The Week That Was:

From: Vartaa Editorial Team on Jan 15, 2017

Gearing up for the polls

After sulking for long periods within the BJP and unsuccessfully negotiating with the AAP, former cricketer and politician Navjot Sindhu finally has a new political home. Sidhu met Congress Vice President Rahul Gandhi this past week and has now joined the Congress Party. Sidhu's wife, an ex BJP MLA in Punjab, had joined the Congress back in November. It remains to be seen though whether either Mr or Mrs. Navjot Sidhu are granted a ticket in the assembly elections in Punjab that commence on Feb 4. The AAP meanwhile is expanding its frontiers in looking for support. About 90 volunteers from Canada will fly into the state in the coming weeks to support the party's poll campaign.

Amazon 'flagged' as troublesome

E-commerce giant Amazon found itself in a center of a storm this past week when a Twitter user shared a picture to External Affairs Minister Sushma Swaraj of doormats having the Indian flag being sold on Amazon Canada's website. The Minister wasted no time in warning Amazon, on Twitter itself, of cancelling its visas if the flag colored doormats were not withdrawn. Other government officials have also weighed in asking online commerce companies to 'respect Indian sentiments'. Some voices though have questioned whether the entire furore was an over-reaction on part of the government. The company meanwhile expressed regret and has offered to withdraw the doormats from its Canadian website.

Tata Sons has a new Chairman

TCS CEO N.Chandrasekaran has been appointed as the new Chairman of Tata Sons, the holding company of the entire Tata Group. Chandrasekan becomes the first non-parsi to occupy the position and his appointment comes in the backdrop of the ugly boardroom fight that ensured in 2016 to oust Cyrus Mistry, his predecessor. Chandrasekaran's first challenge will be to reinstore confidence within the health of Tata Sons whose group companies have lost 5% of their market cap since Mistry's exit. While Chandrasekaran gets ready to occupy a new post, investors are worrying whether TCS will continue to keep growing in his absence.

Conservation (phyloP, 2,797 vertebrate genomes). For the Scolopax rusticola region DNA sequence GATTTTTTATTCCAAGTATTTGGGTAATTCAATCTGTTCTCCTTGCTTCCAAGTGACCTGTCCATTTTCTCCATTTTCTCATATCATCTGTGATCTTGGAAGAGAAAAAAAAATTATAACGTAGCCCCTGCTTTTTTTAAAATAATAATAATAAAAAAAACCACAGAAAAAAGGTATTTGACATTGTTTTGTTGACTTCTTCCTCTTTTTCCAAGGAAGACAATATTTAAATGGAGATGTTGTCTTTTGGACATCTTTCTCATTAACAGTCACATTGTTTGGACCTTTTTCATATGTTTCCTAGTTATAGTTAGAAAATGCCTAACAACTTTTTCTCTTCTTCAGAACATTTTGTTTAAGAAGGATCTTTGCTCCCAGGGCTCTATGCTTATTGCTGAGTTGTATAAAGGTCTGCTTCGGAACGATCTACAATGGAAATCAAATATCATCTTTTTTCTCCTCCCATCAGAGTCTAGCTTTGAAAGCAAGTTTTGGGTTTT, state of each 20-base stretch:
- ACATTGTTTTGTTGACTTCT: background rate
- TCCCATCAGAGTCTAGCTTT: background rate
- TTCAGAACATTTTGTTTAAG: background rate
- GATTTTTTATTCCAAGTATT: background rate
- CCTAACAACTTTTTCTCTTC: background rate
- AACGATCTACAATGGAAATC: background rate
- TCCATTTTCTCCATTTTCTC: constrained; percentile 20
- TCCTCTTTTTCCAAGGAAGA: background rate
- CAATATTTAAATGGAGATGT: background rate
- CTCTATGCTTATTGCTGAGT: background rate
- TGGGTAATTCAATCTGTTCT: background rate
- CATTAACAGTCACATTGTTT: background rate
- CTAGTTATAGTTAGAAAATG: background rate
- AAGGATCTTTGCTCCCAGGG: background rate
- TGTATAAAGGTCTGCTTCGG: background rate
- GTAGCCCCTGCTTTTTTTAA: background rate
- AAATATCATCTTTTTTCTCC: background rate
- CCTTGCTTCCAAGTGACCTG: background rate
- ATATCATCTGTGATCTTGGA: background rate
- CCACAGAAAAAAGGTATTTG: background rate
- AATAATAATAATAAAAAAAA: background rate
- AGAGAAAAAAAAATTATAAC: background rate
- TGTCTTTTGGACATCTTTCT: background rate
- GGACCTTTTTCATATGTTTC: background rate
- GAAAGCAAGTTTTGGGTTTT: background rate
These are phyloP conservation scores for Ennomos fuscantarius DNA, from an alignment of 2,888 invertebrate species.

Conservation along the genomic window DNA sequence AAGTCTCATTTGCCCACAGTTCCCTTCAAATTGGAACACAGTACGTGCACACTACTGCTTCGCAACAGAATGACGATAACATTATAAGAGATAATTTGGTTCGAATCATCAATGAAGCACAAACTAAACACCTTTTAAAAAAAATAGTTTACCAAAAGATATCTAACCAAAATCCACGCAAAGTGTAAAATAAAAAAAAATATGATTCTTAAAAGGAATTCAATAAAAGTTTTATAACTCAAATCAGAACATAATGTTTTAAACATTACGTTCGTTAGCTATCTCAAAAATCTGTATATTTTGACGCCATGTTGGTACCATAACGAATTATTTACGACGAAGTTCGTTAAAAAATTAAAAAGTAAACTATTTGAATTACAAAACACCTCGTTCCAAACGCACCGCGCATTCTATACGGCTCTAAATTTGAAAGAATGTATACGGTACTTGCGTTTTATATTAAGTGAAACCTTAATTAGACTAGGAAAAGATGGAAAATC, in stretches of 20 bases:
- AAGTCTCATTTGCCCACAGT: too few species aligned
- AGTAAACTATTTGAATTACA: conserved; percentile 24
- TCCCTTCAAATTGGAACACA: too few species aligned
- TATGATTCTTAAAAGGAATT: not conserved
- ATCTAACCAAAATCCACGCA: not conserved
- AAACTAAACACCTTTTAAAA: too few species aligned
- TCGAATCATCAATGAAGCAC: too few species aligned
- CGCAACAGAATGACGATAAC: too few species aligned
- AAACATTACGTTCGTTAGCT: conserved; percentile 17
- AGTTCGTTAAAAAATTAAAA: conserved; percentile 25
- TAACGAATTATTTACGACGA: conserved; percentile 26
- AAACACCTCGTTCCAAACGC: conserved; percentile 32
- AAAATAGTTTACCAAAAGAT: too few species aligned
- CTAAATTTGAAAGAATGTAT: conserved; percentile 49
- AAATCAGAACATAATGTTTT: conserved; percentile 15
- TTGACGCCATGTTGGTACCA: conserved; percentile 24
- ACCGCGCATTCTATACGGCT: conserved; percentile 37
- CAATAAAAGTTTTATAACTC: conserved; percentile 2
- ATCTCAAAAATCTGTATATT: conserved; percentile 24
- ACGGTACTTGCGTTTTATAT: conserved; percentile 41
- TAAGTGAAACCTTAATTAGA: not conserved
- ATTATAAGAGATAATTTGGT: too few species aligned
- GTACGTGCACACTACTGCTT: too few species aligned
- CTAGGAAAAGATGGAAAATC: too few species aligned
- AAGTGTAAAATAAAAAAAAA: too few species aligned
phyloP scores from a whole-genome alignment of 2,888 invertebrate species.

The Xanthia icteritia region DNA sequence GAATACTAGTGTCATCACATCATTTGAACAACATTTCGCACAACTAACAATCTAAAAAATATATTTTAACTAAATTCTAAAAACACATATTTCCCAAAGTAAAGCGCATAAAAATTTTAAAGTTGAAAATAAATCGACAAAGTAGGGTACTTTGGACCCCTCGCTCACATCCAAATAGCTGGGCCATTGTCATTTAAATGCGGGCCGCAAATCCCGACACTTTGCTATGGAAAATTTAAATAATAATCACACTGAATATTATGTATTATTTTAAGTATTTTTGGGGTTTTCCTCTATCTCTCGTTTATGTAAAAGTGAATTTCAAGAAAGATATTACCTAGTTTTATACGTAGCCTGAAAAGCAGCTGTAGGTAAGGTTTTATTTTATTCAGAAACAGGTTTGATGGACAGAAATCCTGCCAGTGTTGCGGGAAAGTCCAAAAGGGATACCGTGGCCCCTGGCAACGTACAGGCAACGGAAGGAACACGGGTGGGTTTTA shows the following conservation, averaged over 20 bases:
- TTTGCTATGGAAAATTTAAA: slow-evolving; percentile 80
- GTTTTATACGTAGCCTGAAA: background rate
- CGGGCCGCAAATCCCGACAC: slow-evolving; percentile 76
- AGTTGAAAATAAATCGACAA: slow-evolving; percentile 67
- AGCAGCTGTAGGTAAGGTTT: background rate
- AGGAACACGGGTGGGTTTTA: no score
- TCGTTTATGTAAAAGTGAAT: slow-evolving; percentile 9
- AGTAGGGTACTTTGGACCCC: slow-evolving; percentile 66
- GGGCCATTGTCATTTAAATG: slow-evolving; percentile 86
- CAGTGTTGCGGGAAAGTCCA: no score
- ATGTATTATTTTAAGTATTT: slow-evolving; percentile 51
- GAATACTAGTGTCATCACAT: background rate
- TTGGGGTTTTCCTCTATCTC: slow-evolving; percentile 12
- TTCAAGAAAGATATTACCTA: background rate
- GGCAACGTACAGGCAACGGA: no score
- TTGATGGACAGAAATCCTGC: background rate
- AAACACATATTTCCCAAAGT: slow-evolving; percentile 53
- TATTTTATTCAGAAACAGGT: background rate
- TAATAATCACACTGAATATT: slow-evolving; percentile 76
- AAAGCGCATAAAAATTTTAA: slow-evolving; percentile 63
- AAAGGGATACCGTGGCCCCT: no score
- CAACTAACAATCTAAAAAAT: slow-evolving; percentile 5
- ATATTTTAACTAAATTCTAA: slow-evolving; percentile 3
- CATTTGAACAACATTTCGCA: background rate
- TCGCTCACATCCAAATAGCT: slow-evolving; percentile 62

Opinions you must read:

  • Mint asks whether N.Chandrasekaran's appointment as Tata Sons Chairman is a short sighted move reflecting leadership inadequacies?
  • Tavleen Singh calls out of the hypocrisy behind the multitude of pro-poor Indian politician and the continuing poverty in the country
  • The Financial Express calls out the RBI for failing to rise up to the mark during the demonetization crisis

Chart of the Week

2017 did not start off with the brightest of prospects for most people around the world. WIth civil wars raging around the world, global growth slowing and nationalism and populism on the rise, the world looks decidedly gloomier than it did at the beginning of 2016. Now there is a survey that confirms that people around most of the word think their country is headed int he wrong direction.

We looked at data from a survey conducted by Ipsos/Mori from October 20 to November 4. This week's chart shows the sentiment in major countries around the world. China is the most optimistic by a large margin. 90% of Chinese citizens surveyed think their country is headed in the right direction. Next are Saudi Arabia and India with 80% and 76% of respondents from these countries respectively agreeing with the sentiment that their country is headed in the right direction. It is important to note that the survey was conducted before the November 8 note-ban move from the Indian government. Although recent reports indicate, the Indian public is largely in support of the government despite the hardships it faced. Surprisingly, Russia figures in the 4th spot with 58% of Russian survey respondents thinking that their country is headed in the right direction. With recent international sanctions, reduced foreign investment, and the trouble faced by the Rouble it does come as a surprise. Brazil, the other quarter of the BRIC, draws a sharp contrast with Russia, India, and China- only 17% of Brazilians think their country is headed in the right direction. Given the sharp decline in the local economy and political turmoil (President Dilma Rousseff was ousted late last year), this is no surprise.

The United States is in the middle of the pack with just over a third of the respondents thinking the country i is headed in the right direction. So almost two-third of the respondents thought the country was headed int he wrong direction. This explains the surprising (at least per the predictions in the media) win of Donald Trump. Most Europeans countries also believe their country is headed in the wrong direction. To see what specific issues are important in some of these countries, you can explore the detailed survey results here.